Still Stressed After Your “Brain Dump?”

The step you’re missing to get into action



Photo by Xavi Cabrera on Unsplash

It’s possible you’re rehearsing your shopping list, cleverly turning everything into a word that starts with S to make it easy to remember, mentally going through client calls to return, conversations to have, and CRAP that financial report was due yesterday, not tomorrow!

Dang it, now you can’t remember the third thing on the seven-item shopping list… and you never gave Jill the data you promised for the new business proposal. Didn’t Jill just get a puppy? We should send a card (make that “sentiment” to fit the S themed list)…OH HECK! When is my dog due for her rabies shot? This year? Next year?

Now you can’t remember half the list, and seven isn’t an even number so you can’t forget half…but it is a prime number and you meant to cancel Amazon Prime before the charge hit your account this morning. GAH!

On the bright side, your Versa 2 watch just congratulated you for making your “active minutes” target this week. You feel guilty for a moment getting those minutes without actual exercising. (Yes, you get credit from Fitbit for stressing your way to 150 active minutes per week. I won’t bring up my July and August.)

First a review

Get it out

Feeling perpetually behind and carrying the stress of a mental list of things to tend today, yesterday, and three years from now isn’t productive. You knew that. As Mike Vardy put it, “the brain is meant to be a factory, not a warehouse.” Admitting the limitation of memory and the lack of capacity for creative thought, you pull out a notepad and pour a cup of coffee. Time to get thoughts and mental threads onto paper.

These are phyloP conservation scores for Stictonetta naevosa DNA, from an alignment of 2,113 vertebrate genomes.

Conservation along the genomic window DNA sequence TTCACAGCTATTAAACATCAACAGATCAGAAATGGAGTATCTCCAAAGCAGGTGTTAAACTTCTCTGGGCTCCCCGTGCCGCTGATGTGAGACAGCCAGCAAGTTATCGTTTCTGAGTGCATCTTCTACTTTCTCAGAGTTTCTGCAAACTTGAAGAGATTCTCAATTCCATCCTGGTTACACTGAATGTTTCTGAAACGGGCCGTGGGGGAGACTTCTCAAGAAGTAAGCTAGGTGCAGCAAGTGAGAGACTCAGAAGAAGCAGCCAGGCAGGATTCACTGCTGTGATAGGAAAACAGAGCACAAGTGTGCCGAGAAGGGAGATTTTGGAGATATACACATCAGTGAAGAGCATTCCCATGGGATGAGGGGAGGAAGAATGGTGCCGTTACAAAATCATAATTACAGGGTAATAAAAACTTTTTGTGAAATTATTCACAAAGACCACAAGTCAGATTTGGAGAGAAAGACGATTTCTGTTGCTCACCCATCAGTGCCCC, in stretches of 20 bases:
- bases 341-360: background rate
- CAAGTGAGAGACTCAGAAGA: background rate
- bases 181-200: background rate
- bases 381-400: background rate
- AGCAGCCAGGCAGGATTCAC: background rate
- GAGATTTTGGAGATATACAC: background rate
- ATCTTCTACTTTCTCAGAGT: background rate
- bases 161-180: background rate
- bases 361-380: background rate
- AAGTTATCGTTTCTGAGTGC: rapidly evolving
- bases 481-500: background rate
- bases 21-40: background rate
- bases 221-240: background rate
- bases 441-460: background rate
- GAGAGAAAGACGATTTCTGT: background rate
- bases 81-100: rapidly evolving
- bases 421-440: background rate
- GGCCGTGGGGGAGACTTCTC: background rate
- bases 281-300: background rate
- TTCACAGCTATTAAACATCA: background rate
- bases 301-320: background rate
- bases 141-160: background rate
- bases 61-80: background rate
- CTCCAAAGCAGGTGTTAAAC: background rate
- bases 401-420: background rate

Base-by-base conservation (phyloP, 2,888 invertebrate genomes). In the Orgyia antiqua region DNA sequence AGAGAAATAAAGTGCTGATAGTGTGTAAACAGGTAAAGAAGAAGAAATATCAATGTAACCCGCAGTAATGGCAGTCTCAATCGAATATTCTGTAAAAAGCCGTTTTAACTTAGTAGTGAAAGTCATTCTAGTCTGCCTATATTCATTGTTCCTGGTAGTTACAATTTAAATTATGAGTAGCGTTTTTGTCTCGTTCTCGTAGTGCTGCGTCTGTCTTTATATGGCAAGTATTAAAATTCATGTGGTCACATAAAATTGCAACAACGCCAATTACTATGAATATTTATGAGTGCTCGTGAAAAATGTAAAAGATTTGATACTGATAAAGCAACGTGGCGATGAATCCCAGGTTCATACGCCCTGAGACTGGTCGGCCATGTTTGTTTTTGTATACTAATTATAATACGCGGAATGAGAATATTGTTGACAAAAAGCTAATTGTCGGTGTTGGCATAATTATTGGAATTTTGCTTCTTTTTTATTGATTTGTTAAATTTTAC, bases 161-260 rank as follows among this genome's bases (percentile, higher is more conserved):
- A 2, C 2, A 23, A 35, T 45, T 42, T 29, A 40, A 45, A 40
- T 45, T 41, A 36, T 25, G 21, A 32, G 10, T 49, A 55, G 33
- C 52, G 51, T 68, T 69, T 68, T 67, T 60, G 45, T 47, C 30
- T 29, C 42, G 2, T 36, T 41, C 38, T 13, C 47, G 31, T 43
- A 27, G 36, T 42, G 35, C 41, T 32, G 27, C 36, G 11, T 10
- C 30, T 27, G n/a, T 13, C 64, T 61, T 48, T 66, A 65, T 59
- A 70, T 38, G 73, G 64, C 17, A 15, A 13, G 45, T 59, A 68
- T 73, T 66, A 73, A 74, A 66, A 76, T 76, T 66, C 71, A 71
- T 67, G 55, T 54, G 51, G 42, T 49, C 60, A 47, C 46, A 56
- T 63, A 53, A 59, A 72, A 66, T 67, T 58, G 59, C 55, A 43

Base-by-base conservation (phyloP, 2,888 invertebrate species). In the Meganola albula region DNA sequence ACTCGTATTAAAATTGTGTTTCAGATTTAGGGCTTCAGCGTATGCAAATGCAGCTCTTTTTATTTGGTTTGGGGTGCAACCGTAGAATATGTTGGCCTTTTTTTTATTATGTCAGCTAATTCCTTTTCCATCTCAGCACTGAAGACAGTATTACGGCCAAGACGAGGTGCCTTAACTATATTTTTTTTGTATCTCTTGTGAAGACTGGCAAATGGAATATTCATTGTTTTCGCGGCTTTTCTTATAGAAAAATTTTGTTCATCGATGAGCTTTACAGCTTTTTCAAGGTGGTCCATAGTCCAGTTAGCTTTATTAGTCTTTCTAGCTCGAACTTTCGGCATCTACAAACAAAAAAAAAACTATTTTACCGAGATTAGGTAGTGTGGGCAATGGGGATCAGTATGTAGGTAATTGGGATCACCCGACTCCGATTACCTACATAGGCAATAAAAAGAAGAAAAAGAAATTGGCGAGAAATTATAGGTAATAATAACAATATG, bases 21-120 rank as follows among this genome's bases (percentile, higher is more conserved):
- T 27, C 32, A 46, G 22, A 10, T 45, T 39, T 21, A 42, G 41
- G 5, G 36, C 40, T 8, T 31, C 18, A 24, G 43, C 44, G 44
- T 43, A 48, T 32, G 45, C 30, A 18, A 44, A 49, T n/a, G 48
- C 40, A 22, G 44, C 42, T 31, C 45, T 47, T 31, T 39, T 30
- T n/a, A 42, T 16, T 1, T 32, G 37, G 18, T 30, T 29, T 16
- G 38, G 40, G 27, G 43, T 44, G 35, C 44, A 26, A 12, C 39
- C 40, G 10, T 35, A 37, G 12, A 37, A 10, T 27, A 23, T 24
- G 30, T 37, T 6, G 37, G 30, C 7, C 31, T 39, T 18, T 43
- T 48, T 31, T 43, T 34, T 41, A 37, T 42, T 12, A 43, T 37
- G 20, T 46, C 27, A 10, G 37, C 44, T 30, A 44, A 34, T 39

Wait, what?

Yep. Paper. The benefits to typing your brain dumps (or mind sweeps, if you prefer the more genteel sound of swishing around the brain attic to the harsh sound of dumping a bin of Legos on a hardwood floor) include speed — most people write faster than type — and flow. It’s too easy to critique your words and backspace typos. That interrupts the flow of thoughts once the gates are opened, which potentially reduces the benefit of this process. Just write as quickly as the thoughts come.




Jesus, Recovery, Grace. Christian life coach using the structure and accountability of the Harada method to support recovery - mine and yours.